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NC State celebrates 70 years of nuclear engineering education
An early picture of the research reactor building on the North Carolina State University campus. The Department of Nuclear Engineering is celebrating the 70th anniversary of its nuclear engineering curriculum in 2020–2021. Photo: North Carolina State University
The Department of Nuclear Engineering at North Carolina State University has spent the 2020–2021 academic year celebrating the 70th anniversary of its becoming the first U.S. university to establish a nuclear engineering curriculum. It started in 1950, when Clifford Beck, then of Oak Ridge, Tenn., obtained support from NC State’s dean of engineering, Harold Lampe, to build the nation’s first university nuclear reactor and, in conjunction, establish an educational curriculum dedicated to nuclear engineering.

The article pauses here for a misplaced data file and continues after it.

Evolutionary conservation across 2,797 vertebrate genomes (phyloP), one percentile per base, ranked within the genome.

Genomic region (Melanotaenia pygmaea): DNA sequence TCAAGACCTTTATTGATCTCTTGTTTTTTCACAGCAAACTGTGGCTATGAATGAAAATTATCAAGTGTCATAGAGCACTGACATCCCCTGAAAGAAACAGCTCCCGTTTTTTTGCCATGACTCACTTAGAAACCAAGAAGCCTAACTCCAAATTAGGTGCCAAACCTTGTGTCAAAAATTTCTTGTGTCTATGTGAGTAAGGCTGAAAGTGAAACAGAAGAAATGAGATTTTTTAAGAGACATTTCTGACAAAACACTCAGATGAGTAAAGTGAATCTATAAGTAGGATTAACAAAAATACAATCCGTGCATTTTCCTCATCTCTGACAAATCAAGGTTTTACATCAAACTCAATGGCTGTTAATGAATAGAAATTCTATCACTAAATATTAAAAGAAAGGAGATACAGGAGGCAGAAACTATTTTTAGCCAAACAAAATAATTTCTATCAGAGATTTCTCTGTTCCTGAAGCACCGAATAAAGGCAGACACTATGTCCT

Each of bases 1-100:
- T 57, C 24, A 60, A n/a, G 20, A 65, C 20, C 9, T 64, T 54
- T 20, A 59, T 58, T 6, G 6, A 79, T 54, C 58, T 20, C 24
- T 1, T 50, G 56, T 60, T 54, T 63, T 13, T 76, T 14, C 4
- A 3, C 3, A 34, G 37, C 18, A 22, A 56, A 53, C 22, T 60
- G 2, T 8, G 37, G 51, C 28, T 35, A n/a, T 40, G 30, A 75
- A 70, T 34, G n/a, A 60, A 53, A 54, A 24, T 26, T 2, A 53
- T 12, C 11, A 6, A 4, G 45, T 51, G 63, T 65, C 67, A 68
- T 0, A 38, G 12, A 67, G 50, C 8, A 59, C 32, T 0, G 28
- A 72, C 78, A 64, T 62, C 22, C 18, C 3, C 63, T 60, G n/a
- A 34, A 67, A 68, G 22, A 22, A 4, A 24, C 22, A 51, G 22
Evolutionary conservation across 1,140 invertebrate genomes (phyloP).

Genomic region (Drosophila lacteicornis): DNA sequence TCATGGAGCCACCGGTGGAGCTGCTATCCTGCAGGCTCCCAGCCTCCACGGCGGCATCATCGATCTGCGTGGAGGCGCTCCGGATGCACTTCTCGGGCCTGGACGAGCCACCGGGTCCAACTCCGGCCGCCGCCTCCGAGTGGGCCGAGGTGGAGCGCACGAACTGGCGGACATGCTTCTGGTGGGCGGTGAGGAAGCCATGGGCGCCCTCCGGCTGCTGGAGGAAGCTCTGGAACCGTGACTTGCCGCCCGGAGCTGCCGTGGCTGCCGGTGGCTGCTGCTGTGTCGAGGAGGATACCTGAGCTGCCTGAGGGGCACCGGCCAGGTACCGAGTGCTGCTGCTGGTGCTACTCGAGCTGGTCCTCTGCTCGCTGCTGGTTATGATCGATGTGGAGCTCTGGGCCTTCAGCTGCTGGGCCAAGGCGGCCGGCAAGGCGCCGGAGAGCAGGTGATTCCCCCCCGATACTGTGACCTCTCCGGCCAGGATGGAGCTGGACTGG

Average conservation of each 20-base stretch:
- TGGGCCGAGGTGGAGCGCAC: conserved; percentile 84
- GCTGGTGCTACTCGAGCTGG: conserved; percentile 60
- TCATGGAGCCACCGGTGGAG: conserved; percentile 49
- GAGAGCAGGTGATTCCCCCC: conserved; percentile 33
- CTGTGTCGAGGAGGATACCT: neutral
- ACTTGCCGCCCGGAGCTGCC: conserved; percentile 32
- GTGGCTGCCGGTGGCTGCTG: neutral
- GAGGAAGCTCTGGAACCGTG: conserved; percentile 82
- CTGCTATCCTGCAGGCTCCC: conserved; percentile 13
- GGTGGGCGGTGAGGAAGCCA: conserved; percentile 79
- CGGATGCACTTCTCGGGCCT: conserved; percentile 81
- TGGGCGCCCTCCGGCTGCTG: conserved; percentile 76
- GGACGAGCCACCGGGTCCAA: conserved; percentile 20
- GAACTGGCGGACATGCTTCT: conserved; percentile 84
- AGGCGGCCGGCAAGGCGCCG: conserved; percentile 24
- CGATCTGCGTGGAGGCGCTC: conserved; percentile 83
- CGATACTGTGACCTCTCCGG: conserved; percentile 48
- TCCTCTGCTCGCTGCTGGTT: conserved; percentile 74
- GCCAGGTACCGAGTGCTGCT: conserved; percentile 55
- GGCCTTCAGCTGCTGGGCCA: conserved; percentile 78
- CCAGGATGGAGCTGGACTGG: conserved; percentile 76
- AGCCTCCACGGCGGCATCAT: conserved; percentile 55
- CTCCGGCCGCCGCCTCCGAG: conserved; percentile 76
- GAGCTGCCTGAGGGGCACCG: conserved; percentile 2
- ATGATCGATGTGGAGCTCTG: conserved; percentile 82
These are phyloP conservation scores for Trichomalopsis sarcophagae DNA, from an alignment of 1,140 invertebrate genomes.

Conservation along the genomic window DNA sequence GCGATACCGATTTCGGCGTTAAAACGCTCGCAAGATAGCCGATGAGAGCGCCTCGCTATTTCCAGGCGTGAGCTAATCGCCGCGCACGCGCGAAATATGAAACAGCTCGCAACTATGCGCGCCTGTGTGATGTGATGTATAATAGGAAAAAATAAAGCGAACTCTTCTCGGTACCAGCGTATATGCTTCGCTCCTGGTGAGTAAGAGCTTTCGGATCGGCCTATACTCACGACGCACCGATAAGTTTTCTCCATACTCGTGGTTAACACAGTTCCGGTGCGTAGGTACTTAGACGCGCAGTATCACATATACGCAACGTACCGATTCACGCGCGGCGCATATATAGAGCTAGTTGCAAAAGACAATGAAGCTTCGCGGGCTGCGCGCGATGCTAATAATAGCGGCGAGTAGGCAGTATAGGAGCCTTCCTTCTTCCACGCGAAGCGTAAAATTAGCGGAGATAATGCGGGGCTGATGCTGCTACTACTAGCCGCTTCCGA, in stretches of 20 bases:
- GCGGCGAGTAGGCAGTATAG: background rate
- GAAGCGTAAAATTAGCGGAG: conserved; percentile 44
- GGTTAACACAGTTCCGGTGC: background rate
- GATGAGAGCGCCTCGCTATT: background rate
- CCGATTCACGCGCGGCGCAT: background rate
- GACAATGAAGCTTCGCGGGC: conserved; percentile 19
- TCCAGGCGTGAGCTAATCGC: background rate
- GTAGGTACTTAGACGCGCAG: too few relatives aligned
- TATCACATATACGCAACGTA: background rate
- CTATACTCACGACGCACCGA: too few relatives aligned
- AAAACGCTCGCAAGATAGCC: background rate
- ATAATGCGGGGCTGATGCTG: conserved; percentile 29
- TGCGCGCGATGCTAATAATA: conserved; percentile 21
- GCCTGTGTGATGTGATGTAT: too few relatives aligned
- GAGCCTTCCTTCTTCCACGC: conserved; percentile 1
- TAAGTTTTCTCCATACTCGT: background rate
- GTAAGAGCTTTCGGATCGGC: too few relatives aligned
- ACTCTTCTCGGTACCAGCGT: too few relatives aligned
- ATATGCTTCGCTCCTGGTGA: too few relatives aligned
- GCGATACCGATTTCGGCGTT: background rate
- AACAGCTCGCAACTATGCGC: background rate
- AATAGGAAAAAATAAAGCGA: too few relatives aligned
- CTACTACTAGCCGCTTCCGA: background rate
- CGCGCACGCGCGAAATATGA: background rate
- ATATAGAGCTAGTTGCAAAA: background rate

The department, host to the 2021 ANS Virtual Student Conference, scheduled for April 8–10, now features 23 tenure/tenure-track faculty and three research faculty members. “What a journey for the first nuclear engineering curriculum in the nation,” said Kostadin Ivanov, professor and department head.
Michael F. Simpson
Nuclear Technology | Volume 171 | Number 3 | September 2010 | Page 231
Articles are hosted by Taylor and Francis Online.
Pyroprocessing is a nuclear fuel cycle technology that can be used to separate spent fuel into reusable actinide products and high-level waste streams. It consists of nonaqueous, electrochemical unit operations that typically use molten salt electrolytes operating at high temperatures. It has several advantages relative to aqueous technologies (i.e., PUREX, UREX, and COEX), especially for fast reactors. These benefits include but are not limited to compact space requirements, efficient recycling of metallic fuel, integrated waste processing and fuel fabrication, and unique nuclear material safeguards features. The technology is currently being used to process spent fuel from the Experimental Breeder Reactor-II in the United States, is being readied for BN-800 fuel treatment in Russia, and is being developed for commercial spent-fuel processing in South Korea.